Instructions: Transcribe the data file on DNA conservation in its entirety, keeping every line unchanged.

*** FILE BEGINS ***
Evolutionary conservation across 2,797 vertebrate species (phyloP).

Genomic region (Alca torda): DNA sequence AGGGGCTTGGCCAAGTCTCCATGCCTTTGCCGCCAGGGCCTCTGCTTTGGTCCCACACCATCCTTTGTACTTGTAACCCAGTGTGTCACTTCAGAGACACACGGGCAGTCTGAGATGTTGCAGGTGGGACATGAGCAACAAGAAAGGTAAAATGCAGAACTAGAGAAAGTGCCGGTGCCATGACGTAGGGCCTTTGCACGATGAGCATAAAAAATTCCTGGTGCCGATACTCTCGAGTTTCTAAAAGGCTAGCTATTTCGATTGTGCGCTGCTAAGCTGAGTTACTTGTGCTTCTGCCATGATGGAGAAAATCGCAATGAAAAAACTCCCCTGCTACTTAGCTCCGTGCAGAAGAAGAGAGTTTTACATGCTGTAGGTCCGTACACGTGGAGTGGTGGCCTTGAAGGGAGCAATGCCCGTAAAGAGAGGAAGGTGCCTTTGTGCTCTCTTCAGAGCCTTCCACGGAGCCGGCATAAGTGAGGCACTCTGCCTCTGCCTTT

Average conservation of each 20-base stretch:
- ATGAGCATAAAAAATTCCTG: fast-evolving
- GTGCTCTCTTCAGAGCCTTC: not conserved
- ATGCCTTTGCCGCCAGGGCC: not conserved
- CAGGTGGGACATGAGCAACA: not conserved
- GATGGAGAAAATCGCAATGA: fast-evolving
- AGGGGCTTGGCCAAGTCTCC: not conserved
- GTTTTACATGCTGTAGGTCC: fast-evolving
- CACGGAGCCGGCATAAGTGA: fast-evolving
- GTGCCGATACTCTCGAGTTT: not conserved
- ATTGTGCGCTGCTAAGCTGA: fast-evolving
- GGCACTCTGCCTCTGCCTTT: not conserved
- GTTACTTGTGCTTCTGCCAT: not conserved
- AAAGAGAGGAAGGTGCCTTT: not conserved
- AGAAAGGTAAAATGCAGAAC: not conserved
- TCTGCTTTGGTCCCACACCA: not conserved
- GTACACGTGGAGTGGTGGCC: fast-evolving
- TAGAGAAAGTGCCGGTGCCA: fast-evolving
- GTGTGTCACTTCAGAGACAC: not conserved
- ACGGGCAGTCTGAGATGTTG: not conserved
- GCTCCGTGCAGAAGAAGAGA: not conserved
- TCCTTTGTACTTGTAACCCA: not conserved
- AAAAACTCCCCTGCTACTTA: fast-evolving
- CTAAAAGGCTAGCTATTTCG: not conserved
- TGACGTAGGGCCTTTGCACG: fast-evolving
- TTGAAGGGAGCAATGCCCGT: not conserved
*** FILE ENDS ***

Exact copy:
Evolutionary conservation across 2,797 vertebrate species (phyloP).

Genomic region (Alca torda): DNA sequence AGGGGCTTGGCCAAGTCTCCATGCCTTTGCCGCCAGGGCCTCTGCTTTGGTCCCACACCATCCTTTGTACTTGTAACCCAGTGTGTCACTTCAGAGACACACGGGCAGTCTGAGATGTTGCAGGTGGGACATGAGCAACAAGAAAGGTAAAATGCAGAACTAGAGAAAGTGCCGGTGCCATGACGTAGGGCCTTTGCACGATGAGCATAAAAAATTCCTGGTGCCGATACTCTCGAGTTTCTAAAAGGCTAGCTATTTCGATTGTGCGCTGCTAAGCTGAGTTACTTGTGCTTCTGCCATGATGGAGAAAATCGCAATGAAAAAACTCCCCTGCTACTTAGCTCCGTGCAGAAGAAGAGAGTTTTACATGCTGTAGGTCCGTACACGTGGAGTGGTGGCCTTGAAGGGAGCAATGCCCGTAAAGAGAGGAAGGTGCCTTTGTGCTCTCTTCAGAGCCTTCCACGGAGCCGGCATAAGTGAGGCACTCTGCCTCTGCCTTT

Average conservation of each 20-base stretch:
- ATGAGCATAAAAAATTCCTG: fast-evolving
- GTGCTCTCTTCAGAGCCTTC: not conserved
- ATGCCTTTGCCGCCAGGGCC: not conserved
- CAGGTGGGACATGAGCAACA: not conserved
- GATGGAGAAAATCGCAATGA: fast-evolving
- AGGGGCTTGGCCAAGTCTCC: not conserved
- GTTTTACATGCTGTAGGTCC: fast-evolving
- CACGGAGCCGGCATAAGTGA: fast-evolving
- GTGCCGATACTCTCGAGTTT: not conserved
- ATTGTGCGCTGCTAAGCTGA: fast-evolving
- GGCACTCTGCCTCTGCCTTT: not conserved
- GTTACTTGTGCTTCTGCCAT: not conserved
- AAAGAGAGGAAGGTGCCTTT: not conserved
- AGAAAGGTAAAATGCAGAAC: not conserved
- TCTGCTTTGGTCCCACACCA: not conserved
- GTACACGTGGAGTGGTGGCC: fast-evolving
- TAGAGAAAGTGCCGGTGCCA: fast-evolving
- GTGTGTCACTTCAGAGACAC: not conserved
- ACGGGCAGTCTGAGATGTTG: not conserved
- GCTCCGTGCAGAAGAAGAGA: not conserved
- TCCTTTGTACTTGTAACCCA: not conserved
- AAAAACTCCCCTGCTACTTA: fast-evolving
- CTAAAAGGCTAGCTATTTCG: not conserved
- TGACGTAGGGCCTTTGCACG: fast-evolving
- TTGAAGGGAGCAATGCCCGT: not conserved